Twenty-three children were rescued during a search for a missing 2-year-old in a raid on Monday at a house in San Cristóbal de las Casas, Chiapas. The missing child was not among them.
Most of the children ranged in age from 2 to 15, but three babies of 3 to 20 months of age were also found. The children, who were being held by three women, all showed signs of significant malnutrition, authorities said.
The focus of the raid, Dylan Esaú Gómez, was kidnapped from outside a San Cristóbal market by a teenager on June 30.
“None of the children rescued is my son,” his mother said, sobbing. “I haven’t heard anything about my son.”
Neighbors told the police they had not noticed any abnormal activity, and that it was common for large families to rent houses in the area.
Authorities said the children were being forced to sell candy and trinkets on the streets and had to meet a sales quota before returning home in order to receive food and a place to sleep, which appeared to be no more than sheets of cardboard and blankets on a cement floor.
The three women found at the scene were arrested and charged with human trafficking.
The children have been turned over to the DIF family services agency while authorities search for their relatives. The DIF posted photos showed them enjoying a boxed lunch after their rescue.
Meanwhile, Juanita Pérez, Esaú’s mother, continues to plead for help in the search for her missing toddler and has stationed herself in front of the National Palace in Mexico City, carrying a banner bearing an image of her son’s face and asking the president for help finding him.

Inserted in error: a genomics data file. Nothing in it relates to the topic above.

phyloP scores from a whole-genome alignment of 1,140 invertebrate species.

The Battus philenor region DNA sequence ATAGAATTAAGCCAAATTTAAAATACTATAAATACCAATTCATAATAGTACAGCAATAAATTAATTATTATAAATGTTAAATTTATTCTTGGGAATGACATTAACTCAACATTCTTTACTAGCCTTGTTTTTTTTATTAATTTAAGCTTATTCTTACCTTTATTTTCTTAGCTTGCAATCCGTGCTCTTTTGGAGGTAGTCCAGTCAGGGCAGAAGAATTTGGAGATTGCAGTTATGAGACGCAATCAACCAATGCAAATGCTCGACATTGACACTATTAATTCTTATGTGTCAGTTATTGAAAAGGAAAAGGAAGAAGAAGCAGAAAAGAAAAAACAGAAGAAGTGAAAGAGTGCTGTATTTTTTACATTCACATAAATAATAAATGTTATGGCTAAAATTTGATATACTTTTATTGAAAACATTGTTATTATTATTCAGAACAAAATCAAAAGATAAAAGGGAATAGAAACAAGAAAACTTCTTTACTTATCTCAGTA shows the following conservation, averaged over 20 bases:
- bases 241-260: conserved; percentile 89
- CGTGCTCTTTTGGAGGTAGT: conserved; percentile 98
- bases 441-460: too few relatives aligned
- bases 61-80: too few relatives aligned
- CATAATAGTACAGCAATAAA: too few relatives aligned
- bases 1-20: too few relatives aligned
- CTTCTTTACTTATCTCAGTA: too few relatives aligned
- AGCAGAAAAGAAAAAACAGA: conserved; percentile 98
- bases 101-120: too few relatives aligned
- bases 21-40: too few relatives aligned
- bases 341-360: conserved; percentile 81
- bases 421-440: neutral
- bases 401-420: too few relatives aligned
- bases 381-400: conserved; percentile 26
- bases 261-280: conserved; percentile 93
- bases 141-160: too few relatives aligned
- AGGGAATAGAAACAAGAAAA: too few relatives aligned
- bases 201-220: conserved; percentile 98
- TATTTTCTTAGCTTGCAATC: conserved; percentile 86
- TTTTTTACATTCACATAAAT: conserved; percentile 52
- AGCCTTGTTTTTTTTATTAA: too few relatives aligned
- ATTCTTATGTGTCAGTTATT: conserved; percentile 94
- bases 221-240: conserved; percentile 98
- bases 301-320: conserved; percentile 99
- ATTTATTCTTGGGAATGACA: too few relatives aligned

“I have no news of my son, so I come here to ask for the support of Mr. Andrés Manuel López Obrador to help me in this search,” the mother said through tears.
“I want justice, I want to find my son and I want to find him well. The people who are doing this to me one day are going to pay for it. I want them to give me back my son, that’s what I want,” she said. “He is barely 2 years old.”
At least 12,755 children are missing in Mexico, according to the National Registry of Missing Persons (RNPDNO) published by the National Search Commission (CNB), and 1,416 of those are under the age of 4.
Seven children go missing in Mexico each day, abducted for illegal adoptions, forced labor or sexual exploitation, activists say.
“It is regrettable that in Mexico there is not, as in other countries, a police force that is committed to the thorough investigation of the allegations of theft of children,” said Guillermo Gutiérrez, president of the Stolen Children Foundation, earlier this month.